Every week, Fiction Writers Group hosts a flash fiction contest. Based on a photo prompt, the writers create a three-hundred-word flash fiction piece. Up to three of the most popular stories are posted here on our blog!
This week’s top stories are pasted below. If you would like to read new stories every week, remember to follow our blog by clicking the “follow” button at the bottom of this post. Enjoy!
Gary D Holdaway
While the Leopard Stalks
In a remote corner of the Vietnamese jungle, young Lau lowers himself cross-legged into a shallow creek. He resists the urge to squirm or to fight the feeling of wetness as it first claims his naked feet, engulfs his lower legs, and climbs the cloth of his robes up his lower back.
Thin rays of sunlight burst through the canopy of trees, dotting the clearing with leaf-shaped patches of golden heat. Lau accepts the tingling warmth to crawl across his head as sweat drips across his face and down his back.
He’s aware of the eyes on him as he places the silver bowl facedown in his lap. The amused, watchful eyes of Master Ling, the curious looks of the birds sitting upon their perches, and the calculated, hungry gaze of the leopards that stalk each distant shadow.
With a more shallow bowl Lau scoops up some water, raises it slowly to head-height, and begins to pour it down over the upturned bowl. Immediately thousands of cold beads splash from the top of the dome, catching light as they dance from it in all directions. Each icy, glittery, pinprick awakens the skin as they find his face, his chest, and his arms.
The silence is abolished by the pitched ringing of metal and the pitter-patter splashing of the beads returning to their source. Lau resists each urge to wince or pull back from the sensations. They are his to own, his to experience.
He repeats this over and over, contemplating life and appreciating all that comes with it. The beauty of sensation and sound, the blessings of taste and smell. He could be robbed any minute of his future, but was that ever his to begin with? Not a thing could lay hands on this present moment.
Not a thing.
“The magic isn’t in the water, you know,”
the stranger said, leaning in to whisper in Hank’s ear.
“Excuse me?” Hank said, sparing a look at the tall man in the Panama hat and devilish goatee before returning his attention to the young monk pouring the spring water over the bowl.
“The bowl is different after the ceremony; that much is proven. There have been analyses of the sound profile just before and after, and the harmonic range is day and night different.”
“I see,” Hank said. While the detail was rather interesting, he’d rather enjoy the solemnity of the ceremony than have it explained to him.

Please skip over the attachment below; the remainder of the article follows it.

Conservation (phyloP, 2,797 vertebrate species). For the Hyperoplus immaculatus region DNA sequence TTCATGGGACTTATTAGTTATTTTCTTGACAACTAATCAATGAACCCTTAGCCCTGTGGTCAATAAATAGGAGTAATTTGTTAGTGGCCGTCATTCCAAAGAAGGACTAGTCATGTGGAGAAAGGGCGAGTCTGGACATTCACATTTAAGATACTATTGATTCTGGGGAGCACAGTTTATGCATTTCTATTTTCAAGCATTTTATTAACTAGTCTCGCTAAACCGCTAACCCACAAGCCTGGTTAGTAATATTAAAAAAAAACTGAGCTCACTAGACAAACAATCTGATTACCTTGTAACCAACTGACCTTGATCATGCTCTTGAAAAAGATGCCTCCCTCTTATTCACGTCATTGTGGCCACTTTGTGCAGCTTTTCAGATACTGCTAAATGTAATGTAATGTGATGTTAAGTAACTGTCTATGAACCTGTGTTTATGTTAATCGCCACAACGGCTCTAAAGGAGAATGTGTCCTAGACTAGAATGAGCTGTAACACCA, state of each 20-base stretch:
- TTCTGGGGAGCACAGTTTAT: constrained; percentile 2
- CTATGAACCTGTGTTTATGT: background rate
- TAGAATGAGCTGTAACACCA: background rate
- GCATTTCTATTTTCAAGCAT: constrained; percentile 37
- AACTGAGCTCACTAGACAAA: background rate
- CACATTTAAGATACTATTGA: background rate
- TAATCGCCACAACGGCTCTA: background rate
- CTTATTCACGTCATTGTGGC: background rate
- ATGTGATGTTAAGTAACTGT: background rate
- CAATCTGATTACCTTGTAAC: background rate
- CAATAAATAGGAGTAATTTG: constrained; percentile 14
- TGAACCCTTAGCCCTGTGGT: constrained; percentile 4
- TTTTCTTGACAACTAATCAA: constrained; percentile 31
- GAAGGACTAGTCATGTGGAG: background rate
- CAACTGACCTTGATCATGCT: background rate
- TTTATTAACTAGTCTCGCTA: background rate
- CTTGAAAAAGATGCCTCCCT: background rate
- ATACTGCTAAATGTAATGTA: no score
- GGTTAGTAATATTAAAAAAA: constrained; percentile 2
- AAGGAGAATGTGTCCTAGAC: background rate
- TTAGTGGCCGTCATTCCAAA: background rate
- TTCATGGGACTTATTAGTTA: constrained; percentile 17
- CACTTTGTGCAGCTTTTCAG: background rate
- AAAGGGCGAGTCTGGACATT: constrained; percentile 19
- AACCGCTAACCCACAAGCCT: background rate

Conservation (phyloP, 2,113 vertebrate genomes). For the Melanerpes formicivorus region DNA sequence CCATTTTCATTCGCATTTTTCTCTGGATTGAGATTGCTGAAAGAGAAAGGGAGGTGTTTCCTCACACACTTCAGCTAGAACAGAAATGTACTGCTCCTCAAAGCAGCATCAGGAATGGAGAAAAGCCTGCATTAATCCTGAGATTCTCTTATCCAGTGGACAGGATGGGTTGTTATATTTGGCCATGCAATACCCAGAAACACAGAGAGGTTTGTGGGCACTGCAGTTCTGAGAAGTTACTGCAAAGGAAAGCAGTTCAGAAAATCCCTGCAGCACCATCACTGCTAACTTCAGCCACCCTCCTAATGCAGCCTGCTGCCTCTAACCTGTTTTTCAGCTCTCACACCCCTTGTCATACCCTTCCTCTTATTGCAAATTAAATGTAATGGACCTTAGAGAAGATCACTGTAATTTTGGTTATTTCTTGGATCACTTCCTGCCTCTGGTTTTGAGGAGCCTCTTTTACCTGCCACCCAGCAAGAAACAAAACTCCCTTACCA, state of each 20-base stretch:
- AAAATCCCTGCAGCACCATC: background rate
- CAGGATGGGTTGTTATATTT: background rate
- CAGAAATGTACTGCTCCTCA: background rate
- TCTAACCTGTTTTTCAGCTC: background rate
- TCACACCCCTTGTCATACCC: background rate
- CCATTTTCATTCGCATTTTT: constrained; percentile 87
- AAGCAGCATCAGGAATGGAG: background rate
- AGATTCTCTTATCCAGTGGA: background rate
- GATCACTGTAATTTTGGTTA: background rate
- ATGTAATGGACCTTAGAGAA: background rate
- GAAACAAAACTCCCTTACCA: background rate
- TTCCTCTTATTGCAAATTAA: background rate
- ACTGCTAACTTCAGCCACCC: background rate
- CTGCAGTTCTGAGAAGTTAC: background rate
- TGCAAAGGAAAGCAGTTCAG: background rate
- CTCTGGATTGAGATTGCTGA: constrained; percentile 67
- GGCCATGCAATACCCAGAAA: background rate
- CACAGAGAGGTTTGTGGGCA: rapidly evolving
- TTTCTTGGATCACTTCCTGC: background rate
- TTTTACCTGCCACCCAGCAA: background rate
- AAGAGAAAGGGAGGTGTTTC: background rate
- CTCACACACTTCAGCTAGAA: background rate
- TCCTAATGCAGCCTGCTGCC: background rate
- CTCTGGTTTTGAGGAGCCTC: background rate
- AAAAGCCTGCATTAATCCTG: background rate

“But it’s just water,” the stranger went on. “They only perform the ritual at the source of this river because it makes the purest conduit. The magic comes from the monk. The water is just how he gets it into the bowl.”
Hank had had enough. “Listen, Mr…”
“Josephus Harnswaggle,” the man said, taking Hank’s hand in his own frigid hand and shaking it.
Hank lost everything he’d been about to say. “Really?”
“Most assuredly. Now, do you know the purpose of this ceremony?”
“I’m familiar with singing bowls. Now if you don’t—”
“Oh, these aren’t just singing bowls. They’re spirit bowls. Each is dedicated to the memory of a particular loved one. Playing it apparently brings memories of them to life. This one is mine.”
Applause broke out, and Hank returned his attention to the monk, afraid he’d missed something. The monk bowed. Apparently, the ceremony was over.
Oh well, perhaps he’d catch the next one, better informed.
“Who did you have it made for?” Hank asked, turning back to Mr. Harnswaggle.
Only, the man was nowhere to be seen.
“For you, Mrs. Harnswaggle,” the monk said, handing the bowl to an elderly woman.
His name is Niko. They told me that I was to be his companion and guardian, but that is a lie. My job is to watch him and report everything that happens. I am a spy.
The boy is a Prishka—a sacred person. I do not believe in such things, but they clearly do. They work hard not to show it, but there is something about him that frightens them.
So I watch and I tell them what I see. There is never anything interesting to report.
The boy squats at the edge of the water. The warm sunlight and sparkling water create a glow upon his innocent face. How could anyone be afraid of him? I could snap his bones like twigs.
He lifts a dish full of water and pours out a shimmering cascade. It thrums and splashes upon the inverted pot in his lap. The tone it makes is sweet and hypnotic. I feel a bit drowsy.
My mind wanders to my own childhood, splashing and playing at the edge of a river very much like this one with my little sister Lura. The light sparkles from the droplets in her hair like diamonds. She looks like a tiny princess.
Suddenly, I come back to the present and look at the boy. The water still dances on the pot and that sweet resonant sound still hangs in the air.
Then, I realize that he is no longer pouring the water. The dish lies beside him. He is holding his hand up and wiggling his fingers. The water dances on the pot like a marionette.
I shift my weight and a twig snaps. The water falls in a final splash. The boy glances in my direction and calmly grins.
Tonight I will have an interesting report.
We hope you enjoyed the stories our members wrote. If you would like to participate in the contest, join Fiction Writers Groupand search for the weekly #flashfictionsaturday tag. See you again next week!